How Climate Change Could Destroy America
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You've got to love the fuzzy, optimistic headlines climate change has a knack for inspiring. This one refers to a recent article in Slate, where Josh Levin maps out the possible apocalyptic futures America faces if climate change continues unchecked. Could the US go to war with Canada? Could Americans abandon Boston and New York City in droves for Cleveland and Detroit? Could land around the Great Lakes become the last bastion of hope for neo-Okies forced out of their Florida and California homes and onto the road by ever-worsening climate conditions? Unfortunately, it's all very possible . . . Basically, what Levin does here is compile various predictions from a number of climate scientists and writers, cite historical precedents for climate-related migrations in the US (the Dust Bowl), and make some compelling inferences as to what could happen as weather conditions continue to get worse than they ever have before. It's part climate science survey, part thought experiment.
Climate Change: the Threat MultiplierIndividually, many of the global warming consequences listed are ones we've heard before, such as how climate change will be a general threat to national security:
Even in the best case, global warming has the potential to get worse over time, and to exacerbate a bunch of other potential America-killers. It is, in military parlance, a "threat multiplier": It will increase energy demands, intensify water shortages, and strain international relations. In a 2007 CNA Corporation report on climate change and national security, retired U.S. Navy Adm. T. Joseph Lopez predicts that global warming will bring on "[m]ore poverty, more forced migrations, higher unemployment. Those conditions are ripe for extremists and terrorists."And that makes for a pretty scary talking point. But when you consider, as Levin does, that societies have already fallen because of natural climate changes--before we'd really gotten around to messing with emitting greenhouse gases--it gives the idea the sense of urgency it deserves:
People around the world will, in short, be poorer, thirstier, and more desperate. This isn't just an educated guess—past societies have collapsed because of changes in temperature and precipitation . . . Brian Fagan documents the demise of the Pueblo Indian civilization at Chaco Canyon (in what's now New Mexico) during the Medieval Warm Period (roughly between 800 and 1300 A.D.). Faced with massive droughts, individual families set out in search of more water and better land. Eventually, no one was left.Dust Bowl Photo via How Stuff WorksThe Dust Bowl and Future US Climate MigrationLevin goes on to point out that the same basic principle was at work during the Dust Bowl in the 1930s--displaced by drought and a sagging economy, Okies formed refugee communities and headed West for work. As we know, this created a slew of social problems--and violence. Imagine that happening on an even larger scale: when sea levels rise high enough to force people out of Boston and New York City (as some predictions suggest will happen over the next 100 years), or residents evacuate the Great Plains after it becomes an arid desert (again, certain climate predictions note this could occur), there's probably going to be chaos.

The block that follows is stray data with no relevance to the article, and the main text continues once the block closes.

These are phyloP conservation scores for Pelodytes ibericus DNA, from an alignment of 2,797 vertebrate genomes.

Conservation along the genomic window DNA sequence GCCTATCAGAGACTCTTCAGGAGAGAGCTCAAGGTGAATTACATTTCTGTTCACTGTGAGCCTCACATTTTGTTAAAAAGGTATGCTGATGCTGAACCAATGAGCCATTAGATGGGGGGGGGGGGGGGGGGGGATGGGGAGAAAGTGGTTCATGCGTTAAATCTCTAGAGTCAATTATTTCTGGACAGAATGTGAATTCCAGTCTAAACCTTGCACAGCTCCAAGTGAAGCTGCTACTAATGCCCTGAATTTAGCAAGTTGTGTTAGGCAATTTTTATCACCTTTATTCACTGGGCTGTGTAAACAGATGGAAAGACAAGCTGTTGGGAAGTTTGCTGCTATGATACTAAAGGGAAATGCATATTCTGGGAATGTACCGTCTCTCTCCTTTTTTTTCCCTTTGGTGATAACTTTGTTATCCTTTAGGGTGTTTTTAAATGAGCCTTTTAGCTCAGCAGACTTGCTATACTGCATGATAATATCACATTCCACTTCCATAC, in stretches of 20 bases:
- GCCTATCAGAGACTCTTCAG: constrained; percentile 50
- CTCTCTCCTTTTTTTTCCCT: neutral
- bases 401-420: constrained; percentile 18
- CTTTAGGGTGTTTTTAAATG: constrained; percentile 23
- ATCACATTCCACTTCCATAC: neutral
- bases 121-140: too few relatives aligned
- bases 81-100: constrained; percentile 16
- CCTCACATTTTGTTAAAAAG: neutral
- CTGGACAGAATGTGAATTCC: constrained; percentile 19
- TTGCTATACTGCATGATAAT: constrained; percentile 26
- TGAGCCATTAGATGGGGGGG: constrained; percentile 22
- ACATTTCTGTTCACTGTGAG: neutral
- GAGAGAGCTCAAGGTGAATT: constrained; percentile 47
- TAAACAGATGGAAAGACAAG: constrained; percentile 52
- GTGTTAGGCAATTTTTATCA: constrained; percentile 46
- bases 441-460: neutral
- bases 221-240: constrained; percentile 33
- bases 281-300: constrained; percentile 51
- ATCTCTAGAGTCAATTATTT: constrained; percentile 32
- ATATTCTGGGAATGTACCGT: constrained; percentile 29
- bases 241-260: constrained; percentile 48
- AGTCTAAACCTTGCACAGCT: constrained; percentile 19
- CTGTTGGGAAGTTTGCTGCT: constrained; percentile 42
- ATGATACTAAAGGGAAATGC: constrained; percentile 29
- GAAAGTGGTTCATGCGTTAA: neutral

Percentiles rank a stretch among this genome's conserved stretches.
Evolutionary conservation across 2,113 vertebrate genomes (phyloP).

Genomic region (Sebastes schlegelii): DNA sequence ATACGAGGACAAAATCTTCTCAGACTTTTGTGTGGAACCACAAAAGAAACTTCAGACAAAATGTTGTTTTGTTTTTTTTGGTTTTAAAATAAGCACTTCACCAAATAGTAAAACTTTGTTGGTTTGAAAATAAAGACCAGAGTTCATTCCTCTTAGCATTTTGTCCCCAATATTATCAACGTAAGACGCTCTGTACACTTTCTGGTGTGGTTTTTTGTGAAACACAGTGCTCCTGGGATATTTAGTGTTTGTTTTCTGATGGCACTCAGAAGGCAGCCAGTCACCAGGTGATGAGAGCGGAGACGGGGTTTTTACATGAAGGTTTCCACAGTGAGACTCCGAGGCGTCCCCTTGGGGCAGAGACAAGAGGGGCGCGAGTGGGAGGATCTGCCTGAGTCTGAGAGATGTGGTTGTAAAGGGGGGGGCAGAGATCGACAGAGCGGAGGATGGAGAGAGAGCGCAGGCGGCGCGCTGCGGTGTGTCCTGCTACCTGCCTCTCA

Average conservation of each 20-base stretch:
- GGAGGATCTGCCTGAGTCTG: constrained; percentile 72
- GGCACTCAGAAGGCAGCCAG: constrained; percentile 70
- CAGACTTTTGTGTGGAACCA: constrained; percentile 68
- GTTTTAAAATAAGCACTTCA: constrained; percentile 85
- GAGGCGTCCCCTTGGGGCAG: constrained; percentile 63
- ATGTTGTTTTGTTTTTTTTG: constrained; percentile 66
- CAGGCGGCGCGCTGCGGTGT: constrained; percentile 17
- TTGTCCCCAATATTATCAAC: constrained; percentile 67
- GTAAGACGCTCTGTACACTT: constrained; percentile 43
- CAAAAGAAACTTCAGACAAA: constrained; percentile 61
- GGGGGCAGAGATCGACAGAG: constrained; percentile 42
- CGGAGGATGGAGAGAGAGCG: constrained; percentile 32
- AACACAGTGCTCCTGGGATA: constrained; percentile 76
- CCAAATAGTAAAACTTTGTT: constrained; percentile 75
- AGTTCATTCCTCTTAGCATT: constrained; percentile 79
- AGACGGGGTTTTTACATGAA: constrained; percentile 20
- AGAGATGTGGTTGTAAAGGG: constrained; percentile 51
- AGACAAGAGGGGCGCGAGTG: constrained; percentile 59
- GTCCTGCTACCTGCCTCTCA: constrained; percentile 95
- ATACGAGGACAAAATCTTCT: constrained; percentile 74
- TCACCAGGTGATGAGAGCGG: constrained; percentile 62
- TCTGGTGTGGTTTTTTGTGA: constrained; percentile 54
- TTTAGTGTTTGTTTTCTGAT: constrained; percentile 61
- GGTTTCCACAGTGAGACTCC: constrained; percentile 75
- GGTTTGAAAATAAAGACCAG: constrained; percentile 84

As Americans pack themselves into the smaller, still-hospitable regions and cities, trouble could brew.
It's possible the government of Hot America would buckle under the weight of such a disaster. With those in the most-livable zones unwilling to pay for the rebuilding or relocation of vast swathes of the country, the nation could split regionally.Some of those still-hospitable hot spots? Maybe currently declining cities like Detroit, Buffalo, and Cleveland, which were originally settled for their proximity to fresh water and fertile resources.
Climate Change Starts a WarThe land around the Great Lakes, which contain over 20% of the world's fresh water, could become prime real estate--so prime that it's not entirely unfeasible that the US could one day try to sack Canada to get access to all of it.
Many of the predictions end up spelling out Mad Max-ish scenarios for of the country's future that seems at once fantastic and uneasily plausible. Others suggest entirely realistic social conflicts that seem more likely than not to occur. Levin doesn't posit that all of this will actually happen--though he sites sources that support each prediction--but some of it certainly could. Regardless of how accurate each idea turns out to be, it's an interesting thought experiment--one that we should be engaging in far more often.
Read the full story over at Slate.
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